The influence of lactose consumption on the association of oral contraceptive use and ovarian cancer risk

Bernard L. Harlow, Daniel W. Cramer, Judy Geller, Walter C. Willett, Debra A. Bell, William R. Welch

Research output: Contribution to journalArticlepeer-review

31 Scopus citations

Abstract

The authors investigated the joint effects of diet and oral contraceptive use on ovarian cancer risk in 194 white women aged 65 years or less with epithelial ovarian cancer and 193 age- and residence-matched controls in Boston between 1984 and 1987 by using in-person interviews and self-administered food frequency questionnaires. Use of oral contraceptives for 3 months or more was associated with a modest protective effect for ovarian cancer (odds ratio (OR) = 0.7, 95 percent confidence interval (CI) 0.5-1.1). In women who consumed 11 g or less per day of lactose, use of oral contraceptives for 3 months or more was associated with a nonsignificant increased risk (OR = 1.6, 95 percent Cl 0.8-3.2). In women who consumed more than 11 g per day of lactose, use of oral contraceptives for 3 months or more was associated with a substantially decreased risk of ovarian cancer (OR = 0.3, 95 percent Cl 0.1-0.7). Within this group, the strongest association occurred with more than 4 years of total oral contraceptive use (OR = 0.2, 95 percent Cl 0.1-0.6) and in those who had more than 2 years of oral contraceptive use after age 30 years (OR = 0.1, 95 percent CI 0.03-0.4). These results suggest that, with respect to ovarian cancer, lactose users may be the most likely to benefit from oral contraceptive use and that the benefit may be strongest when oral contraceptive use occurs after age 30 years.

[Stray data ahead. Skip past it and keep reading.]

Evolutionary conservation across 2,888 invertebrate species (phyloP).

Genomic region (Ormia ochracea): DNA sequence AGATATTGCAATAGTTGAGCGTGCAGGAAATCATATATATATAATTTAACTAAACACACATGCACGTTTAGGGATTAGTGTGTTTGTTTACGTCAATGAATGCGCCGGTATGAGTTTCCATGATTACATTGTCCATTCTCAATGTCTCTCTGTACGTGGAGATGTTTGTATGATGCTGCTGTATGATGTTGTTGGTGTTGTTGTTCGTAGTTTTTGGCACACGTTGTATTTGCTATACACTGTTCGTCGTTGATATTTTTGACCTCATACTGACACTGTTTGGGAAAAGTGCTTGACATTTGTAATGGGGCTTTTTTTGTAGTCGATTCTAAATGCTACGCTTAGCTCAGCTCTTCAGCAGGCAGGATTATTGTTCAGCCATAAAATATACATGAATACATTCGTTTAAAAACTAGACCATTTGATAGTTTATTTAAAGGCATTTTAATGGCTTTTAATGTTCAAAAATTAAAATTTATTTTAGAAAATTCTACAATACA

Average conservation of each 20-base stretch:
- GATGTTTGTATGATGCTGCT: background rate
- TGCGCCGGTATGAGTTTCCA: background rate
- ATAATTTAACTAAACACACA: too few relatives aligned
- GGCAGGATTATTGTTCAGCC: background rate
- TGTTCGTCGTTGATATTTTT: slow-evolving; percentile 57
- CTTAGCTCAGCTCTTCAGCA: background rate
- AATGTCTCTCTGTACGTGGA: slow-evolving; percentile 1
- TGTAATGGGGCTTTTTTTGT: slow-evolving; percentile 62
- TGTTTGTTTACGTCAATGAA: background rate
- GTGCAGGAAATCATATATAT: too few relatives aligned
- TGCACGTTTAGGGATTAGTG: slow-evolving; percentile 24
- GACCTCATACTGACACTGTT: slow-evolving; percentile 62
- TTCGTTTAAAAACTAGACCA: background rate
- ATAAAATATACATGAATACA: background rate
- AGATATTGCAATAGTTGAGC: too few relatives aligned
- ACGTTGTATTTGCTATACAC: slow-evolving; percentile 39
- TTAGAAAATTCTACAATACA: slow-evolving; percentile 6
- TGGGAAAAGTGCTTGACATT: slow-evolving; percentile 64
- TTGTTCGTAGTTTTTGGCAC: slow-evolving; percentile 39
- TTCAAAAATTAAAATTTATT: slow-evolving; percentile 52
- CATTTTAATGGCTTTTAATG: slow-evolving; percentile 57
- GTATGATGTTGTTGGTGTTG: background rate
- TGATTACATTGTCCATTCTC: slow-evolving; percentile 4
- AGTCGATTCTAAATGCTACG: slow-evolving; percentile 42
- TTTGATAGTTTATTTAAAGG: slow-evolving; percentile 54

Original languageEnglish (US)
Pages (from-to)445-453
Number of pages9
JournalAmerican journal of epidemiology
Volume134
Issue number5
DOIs
StatePublished - Sep 1 1991

Keywords

  • Contraceptives, oral
  • Dairy products
  • Galactose
  • Lactose
  • Ovarian neoplasms

Fingerprint Dive into the research topics of 'The influence of lactose consumption on the association of oral contraceptive use and ovarian cancer risk'. Together they form a unique fingerprint.

Cite this